Having worked in investment banking for a while here is a short intro to some of the financial products that can be traded by investment banks.
If (like me) you like to really understand what something physically *is* then a derivative is a contract, an agreement signed between 2 or more parties. The contract will specify some sort of underlying asset and what to do with it at what price at some point in the future. Common, standardised, derivatives are referred to as vanilla and can be traded on an exchange, more complex ones are exotic and would be traded over the counter. Although valuing a derivative can be complex they do have a value so can be traded. Futures, options and swaps are types of derivatives.
A future is a standardised agreement to buy or sell the underlying asset for a specific price at a specific point in the future. Because futures can be traded on a futures exchange the buyer and seller don't have to know one another. Futures are often used for agricultural commodities and natural resources. Non-standard futures are called forwards.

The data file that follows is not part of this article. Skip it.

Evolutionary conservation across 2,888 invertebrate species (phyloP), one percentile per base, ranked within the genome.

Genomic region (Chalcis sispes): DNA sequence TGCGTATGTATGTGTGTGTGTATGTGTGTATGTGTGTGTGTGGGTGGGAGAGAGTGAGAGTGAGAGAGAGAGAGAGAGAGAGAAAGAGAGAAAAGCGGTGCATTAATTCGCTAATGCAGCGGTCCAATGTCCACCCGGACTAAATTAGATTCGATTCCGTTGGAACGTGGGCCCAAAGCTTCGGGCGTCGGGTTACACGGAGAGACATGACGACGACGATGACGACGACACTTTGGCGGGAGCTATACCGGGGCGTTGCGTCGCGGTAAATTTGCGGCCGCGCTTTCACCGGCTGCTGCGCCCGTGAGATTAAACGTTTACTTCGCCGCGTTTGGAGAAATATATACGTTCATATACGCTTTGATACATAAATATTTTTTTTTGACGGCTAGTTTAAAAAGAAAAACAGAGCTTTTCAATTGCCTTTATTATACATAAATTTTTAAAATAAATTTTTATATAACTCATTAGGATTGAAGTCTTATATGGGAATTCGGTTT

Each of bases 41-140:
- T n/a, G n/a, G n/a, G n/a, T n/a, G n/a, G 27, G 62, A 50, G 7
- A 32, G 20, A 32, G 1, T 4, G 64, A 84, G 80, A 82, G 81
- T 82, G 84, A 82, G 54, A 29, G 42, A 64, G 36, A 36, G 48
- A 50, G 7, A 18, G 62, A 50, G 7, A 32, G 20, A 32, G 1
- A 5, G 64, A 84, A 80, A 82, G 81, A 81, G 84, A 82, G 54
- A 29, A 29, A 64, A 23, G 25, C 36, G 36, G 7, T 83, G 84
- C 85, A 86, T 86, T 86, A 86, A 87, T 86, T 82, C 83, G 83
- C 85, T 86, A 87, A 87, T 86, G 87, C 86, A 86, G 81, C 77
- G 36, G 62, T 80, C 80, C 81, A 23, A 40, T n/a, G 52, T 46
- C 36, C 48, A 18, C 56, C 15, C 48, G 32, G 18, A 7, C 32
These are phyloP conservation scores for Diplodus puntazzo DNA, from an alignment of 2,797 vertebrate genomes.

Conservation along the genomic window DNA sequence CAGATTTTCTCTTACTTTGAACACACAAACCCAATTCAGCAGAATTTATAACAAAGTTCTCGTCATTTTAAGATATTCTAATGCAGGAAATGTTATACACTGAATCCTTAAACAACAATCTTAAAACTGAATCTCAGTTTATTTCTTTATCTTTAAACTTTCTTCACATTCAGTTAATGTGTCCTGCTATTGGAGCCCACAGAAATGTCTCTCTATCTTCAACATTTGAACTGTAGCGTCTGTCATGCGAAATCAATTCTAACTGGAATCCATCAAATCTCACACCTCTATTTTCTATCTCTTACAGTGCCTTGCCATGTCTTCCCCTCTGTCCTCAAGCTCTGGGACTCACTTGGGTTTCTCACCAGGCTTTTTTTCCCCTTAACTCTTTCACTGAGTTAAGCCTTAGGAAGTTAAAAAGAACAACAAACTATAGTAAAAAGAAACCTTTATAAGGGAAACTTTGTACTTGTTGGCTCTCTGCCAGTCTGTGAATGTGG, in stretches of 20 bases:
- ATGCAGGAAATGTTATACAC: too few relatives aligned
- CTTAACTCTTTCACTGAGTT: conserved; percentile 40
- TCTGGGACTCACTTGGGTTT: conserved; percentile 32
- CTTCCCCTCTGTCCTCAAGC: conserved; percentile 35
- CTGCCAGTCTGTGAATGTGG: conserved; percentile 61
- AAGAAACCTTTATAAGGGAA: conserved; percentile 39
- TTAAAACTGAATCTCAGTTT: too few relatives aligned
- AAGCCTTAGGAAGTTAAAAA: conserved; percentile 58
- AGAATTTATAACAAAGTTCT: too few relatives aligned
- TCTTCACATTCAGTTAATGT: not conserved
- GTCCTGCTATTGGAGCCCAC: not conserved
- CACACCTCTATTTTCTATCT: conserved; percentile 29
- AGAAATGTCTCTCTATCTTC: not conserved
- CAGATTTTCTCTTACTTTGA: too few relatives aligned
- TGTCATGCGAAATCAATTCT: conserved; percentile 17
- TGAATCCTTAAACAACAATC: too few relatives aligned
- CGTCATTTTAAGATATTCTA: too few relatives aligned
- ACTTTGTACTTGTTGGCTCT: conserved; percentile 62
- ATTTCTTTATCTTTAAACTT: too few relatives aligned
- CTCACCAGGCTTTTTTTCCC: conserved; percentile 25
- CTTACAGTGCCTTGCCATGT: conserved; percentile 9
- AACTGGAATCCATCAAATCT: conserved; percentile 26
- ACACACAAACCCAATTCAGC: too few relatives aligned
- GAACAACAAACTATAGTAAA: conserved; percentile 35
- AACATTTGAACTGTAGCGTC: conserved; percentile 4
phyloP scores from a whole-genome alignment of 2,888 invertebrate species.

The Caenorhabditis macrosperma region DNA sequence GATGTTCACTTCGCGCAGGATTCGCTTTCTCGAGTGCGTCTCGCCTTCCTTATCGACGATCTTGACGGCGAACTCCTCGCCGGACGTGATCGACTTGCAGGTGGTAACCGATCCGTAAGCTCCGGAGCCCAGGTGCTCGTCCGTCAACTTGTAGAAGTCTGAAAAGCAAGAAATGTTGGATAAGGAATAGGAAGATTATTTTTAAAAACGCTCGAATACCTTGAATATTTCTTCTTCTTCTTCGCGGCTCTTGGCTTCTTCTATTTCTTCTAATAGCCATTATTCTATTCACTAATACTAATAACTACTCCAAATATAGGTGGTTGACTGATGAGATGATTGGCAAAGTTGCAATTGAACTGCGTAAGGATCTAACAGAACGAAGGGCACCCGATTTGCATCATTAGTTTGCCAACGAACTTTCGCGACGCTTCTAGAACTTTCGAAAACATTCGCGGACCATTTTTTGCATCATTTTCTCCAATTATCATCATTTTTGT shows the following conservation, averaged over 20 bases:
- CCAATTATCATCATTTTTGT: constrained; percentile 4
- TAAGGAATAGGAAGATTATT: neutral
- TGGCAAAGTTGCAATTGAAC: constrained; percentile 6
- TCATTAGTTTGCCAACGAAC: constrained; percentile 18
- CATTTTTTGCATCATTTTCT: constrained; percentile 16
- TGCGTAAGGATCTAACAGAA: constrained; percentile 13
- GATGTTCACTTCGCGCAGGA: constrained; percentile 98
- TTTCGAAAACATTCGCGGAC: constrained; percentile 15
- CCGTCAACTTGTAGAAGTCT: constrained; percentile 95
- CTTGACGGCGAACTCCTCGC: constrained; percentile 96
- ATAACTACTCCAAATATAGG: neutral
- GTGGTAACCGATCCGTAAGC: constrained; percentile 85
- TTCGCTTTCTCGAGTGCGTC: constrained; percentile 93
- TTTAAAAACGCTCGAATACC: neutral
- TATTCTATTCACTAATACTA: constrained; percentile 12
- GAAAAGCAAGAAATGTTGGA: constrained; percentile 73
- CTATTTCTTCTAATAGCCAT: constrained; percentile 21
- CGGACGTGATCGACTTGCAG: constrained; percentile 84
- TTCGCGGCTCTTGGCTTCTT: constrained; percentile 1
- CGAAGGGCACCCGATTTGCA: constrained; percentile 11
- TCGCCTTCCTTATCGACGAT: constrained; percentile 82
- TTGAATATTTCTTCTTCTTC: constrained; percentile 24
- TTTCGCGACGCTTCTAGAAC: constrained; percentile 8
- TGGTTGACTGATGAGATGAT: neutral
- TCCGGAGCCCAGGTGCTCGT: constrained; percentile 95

An option is similar to a future but conveys the right, not the obligation, to buy or sell the underlying asset for a specific price at a specific point in the future.
A swap is an agreement to exchange something for a specific period of time. The 'something' is usually interest on a notional amount. One cash flow is usually fixed (i.e. 5%) with the other variable (BoE Base + 2%). The different cash flows are referred to as the legs of the swap.